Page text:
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Home arrow Political science arrow Constitutional preferences and parliamentary reform: explaining national parliaments adaptation to European integration

Analysing Domestic Adaptation to European Integration Empirically


This chapter empirically tests the arguments of Chapter 3. Recall the two main expectations—parliamentary adaptation to European integration will be likely and strong in countries where parties are supportive of the EU and the EP, and likewise where parliaments already have strong institutional competences in domestic policy-making. The rationale underlying these expectations is that partisan support for integration reflects inclinations towards intergovernmental or federal constitutional preferences. Where the partisan compositions of member state parliaments tend towards intergovernmental views of the EU, they prefer the creation of institutional rights and capacities in EU affairs for national parliaments. Where federalist standpoints prevail, the establishment and empowerment of the EP is instead seen as the right way to anchor the exercise of public authority at the European level in democratic procedures. The institutional rights and capacities that parliaments have at the national level matter because they give expression to constitutional preferences that have become consensual in domestic politics and constrain the range of institutional choices policy-makers consider appropriate for the EU polity.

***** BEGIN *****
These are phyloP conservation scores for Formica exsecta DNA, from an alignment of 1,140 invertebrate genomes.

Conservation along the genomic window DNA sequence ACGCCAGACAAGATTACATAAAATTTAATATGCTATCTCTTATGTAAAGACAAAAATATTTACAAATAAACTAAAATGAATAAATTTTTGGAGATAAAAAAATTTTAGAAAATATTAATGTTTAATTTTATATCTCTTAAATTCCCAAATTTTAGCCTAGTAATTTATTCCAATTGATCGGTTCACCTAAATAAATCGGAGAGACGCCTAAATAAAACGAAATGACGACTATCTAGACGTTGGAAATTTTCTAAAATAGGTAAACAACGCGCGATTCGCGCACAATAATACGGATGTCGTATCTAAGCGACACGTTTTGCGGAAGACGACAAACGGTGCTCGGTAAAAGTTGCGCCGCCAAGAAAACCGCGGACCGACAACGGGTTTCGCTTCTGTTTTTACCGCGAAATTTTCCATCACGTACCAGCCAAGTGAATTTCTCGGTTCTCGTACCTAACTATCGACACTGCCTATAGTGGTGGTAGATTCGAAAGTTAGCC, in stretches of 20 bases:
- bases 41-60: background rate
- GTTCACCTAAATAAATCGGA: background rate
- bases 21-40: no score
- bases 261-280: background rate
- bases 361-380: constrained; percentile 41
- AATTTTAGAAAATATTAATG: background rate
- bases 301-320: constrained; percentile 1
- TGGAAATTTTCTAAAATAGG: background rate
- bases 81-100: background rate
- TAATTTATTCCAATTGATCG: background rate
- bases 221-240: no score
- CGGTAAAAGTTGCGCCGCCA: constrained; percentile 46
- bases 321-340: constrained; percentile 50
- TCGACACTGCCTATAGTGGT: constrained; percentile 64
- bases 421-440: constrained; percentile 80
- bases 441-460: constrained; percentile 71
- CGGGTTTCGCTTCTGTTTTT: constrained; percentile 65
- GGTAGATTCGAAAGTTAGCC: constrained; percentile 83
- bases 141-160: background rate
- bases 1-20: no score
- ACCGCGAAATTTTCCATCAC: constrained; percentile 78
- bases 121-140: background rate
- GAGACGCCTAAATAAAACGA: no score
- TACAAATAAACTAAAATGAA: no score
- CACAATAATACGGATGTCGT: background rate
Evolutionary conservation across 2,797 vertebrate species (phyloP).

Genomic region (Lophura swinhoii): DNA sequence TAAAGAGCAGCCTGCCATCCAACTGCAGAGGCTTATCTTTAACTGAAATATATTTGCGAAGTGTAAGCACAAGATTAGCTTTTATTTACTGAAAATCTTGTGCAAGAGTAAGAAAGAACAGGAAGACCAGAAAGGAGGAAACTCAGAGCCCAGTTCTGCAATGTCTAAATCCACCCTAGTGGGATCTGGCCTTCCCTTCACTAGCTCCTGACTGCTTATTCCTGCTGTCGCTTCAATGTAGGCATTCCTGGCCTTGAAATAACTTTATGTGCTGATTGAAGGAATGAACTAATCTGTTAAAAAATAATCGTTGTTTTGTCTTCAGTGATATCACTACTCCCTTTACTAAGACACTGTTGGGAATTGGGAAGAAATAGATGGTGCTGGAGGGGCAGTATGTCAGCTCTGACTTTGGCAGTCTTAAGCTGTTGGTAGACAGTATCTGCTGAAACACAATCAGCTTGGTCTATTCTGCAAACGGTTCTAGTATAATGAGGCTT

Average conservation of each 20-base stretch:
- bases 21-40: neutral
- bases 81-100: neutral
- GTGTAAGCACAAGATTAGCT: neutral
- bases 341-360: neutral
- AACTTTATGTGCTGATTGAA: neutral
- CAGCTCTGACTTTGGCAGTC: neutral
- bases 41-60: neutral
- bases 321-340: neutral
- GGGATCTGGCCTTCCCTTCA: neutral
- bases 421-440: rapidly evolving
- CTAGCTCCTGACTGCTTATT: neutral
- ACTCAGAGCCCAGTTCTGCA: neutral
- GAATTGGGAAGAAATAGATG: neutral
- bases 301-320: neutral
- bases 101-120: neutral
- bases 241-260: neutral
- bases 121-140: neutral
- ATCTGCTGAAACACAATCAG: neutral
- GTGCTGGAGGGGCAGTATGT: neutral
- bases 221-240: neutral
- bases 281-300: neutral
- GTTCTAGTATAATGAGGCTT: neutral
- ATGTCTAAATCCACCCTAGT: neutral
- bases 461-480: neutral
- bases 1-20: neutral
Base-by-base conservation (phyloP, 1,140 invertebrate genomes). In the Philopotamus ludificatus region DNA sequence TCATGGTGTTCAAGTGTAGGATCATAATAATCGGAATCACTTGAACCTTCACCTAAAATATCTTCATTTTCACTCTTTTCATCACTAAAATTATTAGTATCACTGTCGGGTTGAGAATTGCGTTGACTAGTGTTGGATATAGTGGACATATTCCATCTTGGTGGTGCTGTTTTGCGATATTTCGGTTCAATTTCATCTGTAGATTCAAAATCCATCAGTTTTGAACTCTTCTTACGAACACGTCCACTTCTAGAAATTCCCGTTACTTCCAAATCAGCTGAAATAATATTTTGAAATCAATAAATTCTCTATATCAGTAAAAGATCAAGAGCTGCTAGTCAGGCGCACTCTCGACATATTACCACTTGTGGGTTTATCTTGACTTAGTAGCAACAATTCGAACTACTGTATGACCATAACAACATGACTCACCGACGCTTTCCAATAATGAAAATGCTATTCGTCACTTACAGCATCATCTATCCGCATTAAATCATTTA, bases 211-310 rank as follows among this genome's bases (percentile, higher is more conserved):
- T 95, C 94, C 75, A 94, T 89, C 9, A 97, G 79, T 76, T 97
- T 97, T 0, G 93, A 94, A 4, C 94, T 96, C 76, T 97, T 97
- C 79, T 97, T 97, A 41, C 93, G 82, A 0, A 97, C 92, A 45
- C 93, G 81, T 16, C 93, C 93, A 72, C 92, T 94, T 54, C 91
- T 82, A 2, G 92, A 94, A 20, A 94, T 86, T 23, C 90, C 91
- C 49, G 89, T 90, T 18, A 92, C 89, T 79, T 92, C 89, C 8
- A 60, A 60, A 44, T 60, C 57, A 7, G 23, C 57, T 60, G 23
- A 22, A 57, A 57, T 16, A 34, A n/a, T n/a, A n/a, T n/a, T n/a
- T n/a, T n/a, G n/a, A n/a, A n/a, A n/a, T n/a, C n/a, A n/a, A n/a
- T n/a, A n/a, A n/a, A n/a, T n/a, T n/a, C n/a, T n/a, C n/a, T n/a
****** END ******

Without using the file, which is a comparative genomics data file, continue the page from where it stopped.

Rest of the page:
The empirical approach prevailing in the literature so far is to compare the strength of oversight institutions in different countries. The aim, then, is to explain variation in the level of oversight across countries and over time. Thus, for instance, Bergman (2000) focuses on the mid-1990s and shows bivariate correlations between his assessment of the strength of EU-related parliamentary competences and various variables. Saalfeld (2005) also studies levels of oversight from about the same point in time, trying to predict the likelihood that a parliament has weak as opposed to at least moderately strong oversight institutions. Raunio (2005) conducts a qualitative comparative analysis (QCA) of levels of oversight at around 2000. Karlas (2012) applies a QCA and bivariate correlations to data from the late 2000s. Winzen (2013) analyses levels of oversight in each year from 1984 to 2006, using the same data as presented in the previous chapters.

This chapter presents two analyses. First, in order to provide a comparison to the aforementioned studies, the chapter examines variation in the level of oversight. Second, in order to deepen our empirical knowledge further, it presents a different empirical approach focusing on the reform opportunity, that is, a point in time when we know that parliamentary parties and parliamentarians had to consider whether they wanted to implement reforms in response to the deepening of European integration. Whereas the approaches in the existing literature yield insights into the correlates of oversight institutions, this approach shifts the focus to conditions that affect the probability that parties and parliamentarians will take action when the opportunity arises. In this sense, the approach is better suited to understanding the constraints or incentives that parliamentary actors face than the focus on levels of oversight. What is taken for granted, however, is that the deepening of European integration is the trigger that motivates parliamentarians to consider reforms, even if they might ultimately not act. Making this assumption appears to be reasonable given that the literature largely agrees that, without the deepening of EU authority since the 1980s, we would not have seen the development of EU-related parliamentary competences in the member states (Norton 1995; Dimitrakopoulos 2001; Raunio and Hix 2000; Winzen 2013).

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